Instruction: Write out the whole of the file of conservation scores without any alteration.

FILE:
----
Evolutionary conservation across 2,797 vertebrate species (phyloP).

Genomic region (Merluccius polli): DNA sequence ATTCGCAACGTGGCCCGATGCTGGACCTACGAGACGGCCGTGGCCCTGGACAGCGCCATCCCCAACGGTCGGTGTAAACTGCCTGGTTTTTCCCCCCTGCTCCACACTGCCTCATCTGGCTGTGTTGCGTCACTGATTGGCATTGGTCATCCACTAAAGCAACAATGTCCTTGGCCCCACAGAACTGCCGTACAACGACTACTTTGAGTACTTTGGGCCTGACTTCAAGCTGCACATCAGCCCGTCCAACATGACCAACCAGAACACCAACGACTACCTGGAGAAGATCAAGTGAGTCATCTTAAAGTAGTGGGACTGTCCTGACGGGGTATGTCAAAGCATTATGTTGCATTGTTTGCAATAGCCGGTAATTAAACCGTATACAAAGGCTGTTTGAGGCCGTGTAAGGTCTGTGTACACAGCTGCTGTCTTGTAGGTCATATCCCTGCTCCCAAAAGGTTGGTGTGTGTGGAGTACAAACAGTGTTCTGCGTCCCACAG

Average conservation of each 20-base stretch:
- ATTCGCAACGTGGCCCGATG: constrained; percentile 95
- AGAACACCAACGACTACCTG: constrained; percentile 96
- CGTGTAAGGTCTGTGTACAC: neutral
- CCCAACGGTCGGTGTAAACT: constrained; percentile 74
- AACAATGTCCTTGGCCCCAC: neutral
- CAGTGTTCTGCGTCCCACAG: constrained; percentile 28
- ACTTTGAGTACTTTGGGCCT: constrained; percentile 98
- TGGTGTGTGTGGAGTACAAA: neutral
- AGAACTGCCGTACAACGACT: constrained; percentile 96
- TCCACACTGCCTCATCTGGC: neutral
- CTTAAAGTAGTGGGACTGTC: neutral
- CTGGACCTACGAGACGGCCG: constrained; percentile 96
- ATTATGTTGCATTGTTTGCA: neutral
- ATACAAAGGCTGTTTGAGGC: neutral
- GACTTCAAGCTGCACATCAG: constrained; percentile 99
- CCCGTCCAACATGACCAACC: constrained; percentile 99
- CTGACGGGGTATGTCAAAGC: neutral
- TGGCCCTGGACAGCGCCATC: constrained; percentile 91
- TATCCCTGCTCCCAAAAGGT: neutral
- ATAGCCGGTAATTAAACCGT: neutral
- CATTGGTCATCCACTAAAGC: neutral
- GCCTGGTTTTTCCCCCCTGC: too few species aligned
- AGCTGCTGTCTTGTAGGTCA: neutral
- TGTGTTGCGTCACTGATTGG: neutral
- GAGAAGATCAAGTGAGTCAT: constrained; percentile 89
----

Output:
Evolutionary conservation across 2,797 vertebrate species (phyloP).

Genomic region (Merluccius polli): DNA sequence ATTCGCAACGTGGCCCGATGCTGGACCTACGAGACGGCCGTGGCCCTGGACAGCGCCATCCCCAACGGTCGGTGTAAACTGCCTGGTTTTTCCCCCCTGCTCCACACTGCCTCATCTGGCTGTGTTGCGTCACTGATTGGCATTGGTCATCCACTAAAGCAACAATGTCCTTGGCCCCACAGAACTGCCGTACAACGACTACTTTGAGTACTTTGGGCCTGACTTCAAGCTGCACATCAGCCCGTCCAACATGACCAACCAGAACACCAACGACTACCTGGAGAAGATCAAGTGAGTCATCTTAAAGTAGTGGGACTGTCCTGACGGGGTATGTCAAAGCATTATGTTGCATTGTTTGCAATAGCCGGTAATTAAACCGTATACAAAGGCTGTTTGAGGCCGTGTAAGGTCTGTGTACACAGCTGCTGTCTTGTAGGTCATATCCCTGCTCCCAAAAGGTTGGTGTGTGTGGAGTACAAACAGTGTTCTGCGTCCCACAG

Average conservation of each 20-base stretch:
- ATTCGCAACGTGGCCCGATG: constrained; percentile 95
- AGAACACCAACGACTACCTG: constrained; percentile 96
- CGTGTAAGGTCTGTGTACAC: neutral
- CCCAACGGTCGGTGTAAACT: constrained; percentile 74
- AACAATGTCCTTGGCCCCAC: neutral
- CAGTGTTCTGCGTCCCACAG: constrained; percentile 28
- ACTTTGAGTACTTTGGGCCT: constrained; percentile 98
- TGGTGTGTGTGGAGTACAAA: neutral
- AGAACTGCCGTACAACGACT: constrained; percentile 96
- TCCACACTGCCTCATCTGGC: neutral
- CTTAAAGTAGTGGGACTGTC: neutral
- CTGGACCTACGAGACGGCCG: constrained; percentile 96
- ATTATGTTGCATTGTTTGCA: neutral
- ATACAAAGGCTGTTTGAGGC: neutral
- GACTTCAAGCTGCACATCAG: constrained; percentile 99
- CCCGTCCAACATGACCAACC: constrained; percentile 99
- CTGACGGGGTATGTCAAAGC: neutral
- TGGCCCTGGACAGCGCCATC: constrained; percentile 91
- TATCCCTGCTCCCAAAAGGT: neutral
- ATAGCCGGTAATTAAACCGT: neutral
- CATTGGTCATCCACTAAAGC: neutral
- GCCTGGTTTTTCCCCCCTGC: too few species aligned
- AGCTGCTGTCTTGTAGGTCA: neutral
- TGTGTTGCGTCACTGATTGG: neutral
- GAGAAGATCAAGTGAGTCAT: constrained; percentile 89